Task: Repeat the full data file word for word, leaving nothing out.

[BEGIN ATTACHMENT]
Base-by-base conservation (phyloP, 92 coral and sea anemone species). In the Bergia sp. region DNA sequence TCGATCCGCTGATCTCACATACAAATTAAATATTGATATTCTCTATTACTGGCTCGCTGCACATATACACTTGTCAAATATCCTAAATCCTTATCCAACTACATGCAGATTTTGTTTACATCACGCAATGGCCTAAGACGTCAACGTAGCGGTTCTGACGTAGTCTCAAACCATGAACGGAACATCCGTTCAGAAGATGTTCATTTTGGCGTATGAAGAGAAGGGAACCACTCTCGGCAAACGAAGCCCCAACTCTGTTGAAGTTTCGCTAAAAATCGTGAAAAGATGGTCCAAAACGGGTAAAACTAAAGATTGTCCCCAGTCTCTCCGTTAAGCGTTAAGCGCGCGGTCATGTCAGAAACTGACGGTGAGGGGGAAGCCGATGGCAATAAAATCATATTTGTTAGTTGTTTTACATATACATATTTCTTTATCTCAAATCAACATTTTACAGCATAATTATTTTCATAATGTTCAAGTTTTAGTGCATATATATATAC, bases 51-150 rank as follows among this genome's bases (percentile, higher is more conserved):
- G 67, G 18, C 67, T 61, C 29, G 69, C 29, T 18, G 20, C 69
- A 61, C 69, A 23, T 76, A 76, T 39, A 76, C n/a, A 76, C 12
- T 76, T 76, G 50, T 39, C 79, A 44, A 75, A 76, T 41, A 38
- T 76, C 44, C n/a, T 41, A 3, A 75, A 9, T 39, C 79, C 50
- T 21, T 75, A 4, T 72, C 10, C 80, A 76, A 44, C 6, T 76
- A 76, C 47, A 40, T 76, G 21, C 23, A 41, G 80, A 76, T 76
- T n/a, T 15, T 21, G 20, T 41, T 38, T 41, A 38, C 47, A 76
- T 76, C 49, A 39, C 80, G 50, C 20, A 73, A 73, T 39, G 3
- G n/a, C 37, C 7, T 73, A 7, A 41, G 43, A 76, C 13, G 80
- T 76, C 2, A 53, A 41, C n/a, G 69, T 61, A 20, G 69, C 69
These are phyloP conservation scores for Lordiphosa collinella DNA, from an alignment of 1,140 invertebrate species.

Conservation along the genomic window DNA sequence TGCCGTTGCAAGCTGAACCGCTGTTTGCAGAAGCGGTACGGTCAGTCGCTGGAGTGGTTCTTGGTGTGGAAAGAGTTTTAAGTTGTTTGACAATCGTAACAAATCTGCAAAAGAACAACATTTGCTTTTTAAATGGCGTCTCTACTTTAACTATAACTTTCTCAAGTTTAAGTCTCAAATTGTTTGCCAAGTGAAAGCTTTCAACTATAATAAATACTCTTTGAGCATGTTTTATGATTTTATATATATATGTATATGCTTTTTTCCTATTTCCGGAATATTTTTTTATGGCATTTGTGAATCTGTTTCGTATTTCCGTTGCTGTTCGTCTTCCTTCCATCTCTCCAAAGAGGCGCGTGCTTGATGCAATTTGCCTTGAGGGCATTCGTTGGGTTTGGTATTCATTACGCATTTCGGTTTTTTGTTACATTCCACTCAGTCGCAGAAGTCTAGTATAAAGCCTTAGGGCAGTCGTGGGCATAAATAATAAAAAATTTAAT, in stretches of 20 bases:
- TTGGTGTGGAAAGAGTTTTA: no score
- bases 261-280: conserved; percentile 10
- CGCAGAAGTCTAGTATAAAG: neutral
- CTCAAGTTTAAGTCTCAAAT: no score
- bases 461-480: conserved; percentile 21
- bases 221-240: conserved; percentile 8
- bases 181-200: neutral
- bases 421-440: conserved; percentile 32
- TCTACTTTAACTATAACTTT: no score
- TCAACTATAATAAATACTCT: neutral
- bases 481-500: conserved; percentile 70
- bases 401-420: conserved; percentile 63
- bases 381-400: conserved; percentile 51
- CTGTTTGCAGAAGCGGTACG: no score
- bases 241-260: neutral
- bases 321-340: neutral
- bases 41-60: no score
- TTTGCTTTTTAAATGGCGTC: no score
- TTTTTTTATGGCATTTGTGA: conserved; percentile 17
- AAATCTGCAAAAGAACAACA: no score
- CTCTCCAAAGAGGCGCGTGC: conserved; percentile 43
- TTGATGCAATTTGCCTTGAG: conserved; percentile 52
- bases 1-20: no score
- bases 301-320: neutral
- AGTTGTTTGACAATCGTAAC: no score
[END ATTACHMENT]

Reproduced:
Base-by-base conservation (phyloP, 92 coral and sea anemone species). In the Bergia sp. region DNA sequence TCGATCCGCTGATCTCACATACAAATTAAATATTGATATTCTCTATTACTGGCTCGCTGCACATATACACTTGTCAAATATCCTAAATCCTTATCCAACTACATGCAGATTTTGTTTACATCACGCAATGGCCTAAGACGTCAACGTAGCGGTTCTGACGTAGTCTCAAACCATGAACGGAACATCCGTTCAGAAGATGTTCATTTTGGCGTATGAAGAGAAGGGAACCACTCTCGGCAAACGAAGCCCCAACTCTGTTGAAGTTTCGCTAAAAATCGTGAAAAGATGGTCCAAAACGGGTAAAACTAAAGATTGTCCCCAGTCTCTCCGTTAAGCGTTAAGCGCGCGGTCATGTCAGAAACTGACGGTGAGGGGGAAGCCGATGGCAATAAAATCATATTTGTTAGTTGTTTTACATATACATATTTCTTTATCTCAAATCAACATTTTACAGCATAATTATTTTCATAATGTTCAAGTTTTAGTGCATATATATATAC, bases 51-150 rank as follows among this genome's bases (percentile, higher is more conserved):
- G 67, G 18, C 67, T 61, C 29, G 69, C 29, T 18, G 20, C 69
- A 61, C 69, A 23, T 76, A 76, T 39, A 76, C n/a, A 76, C 12
- T 76, T 76, G 50, T 39, C 79, A 44, A 75, A 76, T 41, A 38
- T 76, C 44, C n/a, T 41, A 3, A 75, A 9, T 39, C 79, C 50
- T 21, T 75, A 4, T 72, C 10, C 80, A 76, A 44, C 6, T 76
- A 76, C 47, A 40, T 76, G 21, C 23, A 41, G 80, A 76, T 76
- T n/a, T 15, T 21, G 20, T 41, T 38, T 41, A 38, C 47, A 76
- T 76, C 49, A 39, C 80, G 50, C 20, A 73, A 73, T 39, G 3
- G n/a, C 37, C 7, T 73, A 7, A 41, G 43, A 76, C 13, G 80
- T 76, C 2, A 53, A 41, C n/a, G 69, T 61, A 20, G 69, C 69
These are phyloP conservation scores for Lordiphosa collinella DNA, from an alignment of 1,140 invertebrate species.

Conservation along the genomic window DNA sequence TGCCGTTGCAAGCTGAACCGCTGTTTGCAGAAGCGGTACGGTCAGTCGCTGGAGTGGTTCTTGGTGTGGAAAGAGTTTTAAGTTGTTTGACAATCGTAACAAATCTGCAAAAGAACAACATTTGCTTTTTAAATGGCGTCTCTACTTTAACTATAACTTTCTCAAGTTTAAGTCTCAAATTGTTTGCCAAGTGAAAGCTTTCAACTATAATAAATACTCTTTGAGCATGTTTTATGATTTTATATATATATGTATATGCTTTTTTCCTATTTCCGGAATATTTTTTTATGGCATTTGTGAATCTGTTTCGTATTTCCGTTGCTGTTCGTCTTCCTTCCATCTCTCCAAAGAGGCGCGTGCTTGATGCAATTTGCCTTGAGGGCATTCGTTGGGTTTGGTATTCATTACGCATTTCGGTTTTTTGTTACATTCCACTCAGTCGCAGAAGTCTAGTATAAAGCCTTAGGGCAGTCGTGGGCATAAATAATAAAAAATTTAAT, in stretches of 20 bases:
- TTGGTGTGGAAAGAGTTTTA: no score
- bases 261-280: conserved; percentile 10
- CGCAGAAGTCTAGTATAAAG: neutral
- CTCAAGTTTAAGTCTCAAAT: no score
- bases 461-480: conserved; percentile 21
- bases 221-240: conserved; percentile 8
- bases 181-200: neutral
- bases 421-440: conserved; percentile 32
- TCTACTTTAACTATAACTTT: no score
- TCAACTATAATAAATACTCT: neutral
- bases 481-500: conserved; percentile 70
- bases 401-420: conserved; percentile 63
- bases 381-400: conserved; percentile 51
- CTGTTTGCAGAAGCGGTACG: no score
- bases 241-260: neutral
- bases 321-340: neutral
- bases 41-60: no score
- TTTGCTTTTTAAATGGCGTC: no score
- TTTTTTTATGGCATTTGTGA: conserved; percentile 17
- AAATCTGCAAAAGAACAACA: no score
- CTCTCCAAAGAGGCGCGTGC: conserved; percentile 43
- TTGATGCAATTTGCCTTGAG: conserved; percentile 52
- bases 1-20: no score
- bases 301-320: neutral
- AGTTGTTTGACAATCGTAAC: no score